Aspects of Evolution of the Pineal Organ

  • Andreas Oksche
Part of the NATO Advanced Science Institutes Series book series (NSSA, volume 65)


The pineal organ is an ancient derivative and integral component of the brain. (Recent comprehensive reviews have been published by Kappers and Pévet, 1979; Leonhardt, 1980; Vollrath, 1981; Oksche and Pévet, 1981.) Phylogenetically it has changed from a ‘third eye’ endowed with photoreceptor cells to an endocrine gland influenced by visual stimuli from the retina (Fig. 1). The pineal organ has the capacity to translate photic (and apparently also other sensory and neural) information into a neuroendocrine response (cf. Wurtman et al., 1968. In a subsequent step this neuroendocrine message acts on various target organs. The unusual anatomical and physiological characteristics of the pineal organ make it an interesting subject of analysis both in brain research and endocrinology. In evolutionary terms the pineal organ displays features of a photoreceptor, biological clock, and endocrine gland (cf. Oksche and Pévet, 1981). It is a member of the group of circumventricular organs (Vigh and Vigh-Teichmann, 1981) and a component of the photoneuroendocrine systems (Oksche and Hartwig, 1979). The pinealocyte can be considered as a paraneuron (Ueck and Wake, 1979) originating from a special type of cerebrospinal fluid (CSF)-contacting neuron (Vigh and Vigh-Teichmann, 1981; see for references) displaying both sensory and secretory properties (i.e. a sensoneuroendocrine cell).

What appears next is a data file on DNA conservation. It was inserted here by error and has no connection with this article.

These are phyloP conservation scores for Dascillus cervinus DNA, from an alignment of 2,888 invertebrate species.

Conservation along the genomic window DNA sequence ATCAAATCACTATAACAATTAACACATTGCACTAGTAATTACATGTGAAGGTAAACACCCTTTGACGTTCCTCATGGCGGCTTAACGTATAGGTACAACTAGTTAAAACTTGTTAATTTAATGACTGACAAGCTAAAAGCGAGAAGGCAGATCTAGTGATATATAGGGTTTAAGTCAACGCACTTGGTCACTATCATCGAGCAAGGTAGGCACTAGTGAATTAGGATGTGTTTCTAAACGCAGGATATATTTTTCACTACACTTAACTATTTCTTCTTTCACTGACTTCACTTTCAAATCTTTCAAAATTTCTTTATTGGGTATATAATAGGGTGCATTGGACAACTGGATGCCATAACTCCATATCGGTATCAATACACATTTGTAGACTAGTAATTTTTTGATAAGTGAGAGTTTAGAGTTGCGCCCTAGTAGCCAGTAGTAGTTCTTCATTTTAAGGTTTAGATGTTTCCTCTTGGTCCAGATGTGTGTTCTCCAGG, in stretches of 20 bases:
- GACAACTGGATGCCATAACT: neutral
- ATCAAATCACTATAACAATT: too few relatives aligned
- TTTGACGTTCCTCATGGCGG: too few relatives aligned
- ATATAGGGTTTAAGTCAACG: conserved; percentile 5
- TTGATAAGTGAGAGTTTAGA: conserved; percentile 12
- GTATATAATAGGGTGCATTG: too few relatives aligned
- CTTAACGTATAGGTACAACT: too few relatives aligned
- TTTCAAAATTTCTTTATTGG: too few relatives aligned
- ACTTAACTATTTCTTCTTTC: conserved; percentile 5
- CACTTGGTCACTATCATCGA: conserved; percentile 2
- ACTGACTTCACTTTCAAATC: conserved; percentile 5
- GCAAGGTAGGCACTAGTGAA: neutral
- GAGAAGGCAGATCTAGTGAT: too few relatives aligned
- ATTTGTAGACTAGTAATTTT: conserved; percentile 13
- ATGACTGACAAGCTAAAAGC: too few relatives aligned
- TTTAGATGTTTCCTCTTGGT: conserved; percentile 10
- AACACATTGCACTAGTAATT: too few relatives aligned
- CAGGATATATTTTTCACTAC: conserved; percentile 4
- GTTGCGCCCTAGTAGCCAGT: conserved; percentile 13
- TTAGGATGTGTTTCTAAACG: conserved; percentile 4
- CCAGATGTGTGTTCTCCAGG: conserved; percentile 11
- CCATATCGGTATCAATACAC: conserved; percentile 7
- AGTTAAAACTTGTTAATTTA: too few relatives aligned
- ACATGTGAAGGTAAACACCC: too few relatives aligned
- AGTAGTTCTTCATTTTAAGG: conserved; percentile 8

Pineal Gland Outer Segment Photoreceptor Cell Pineal Organ Frontal Organ 
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Copyright information

© Springer Science+Business Media New York 1983

Authors and Affiliations

  • Andreas Oksche
    • 1
  1. 1.Department of Anatomy and CytobiologyUniversity of GiessenGiessenFederal Republic of Germany

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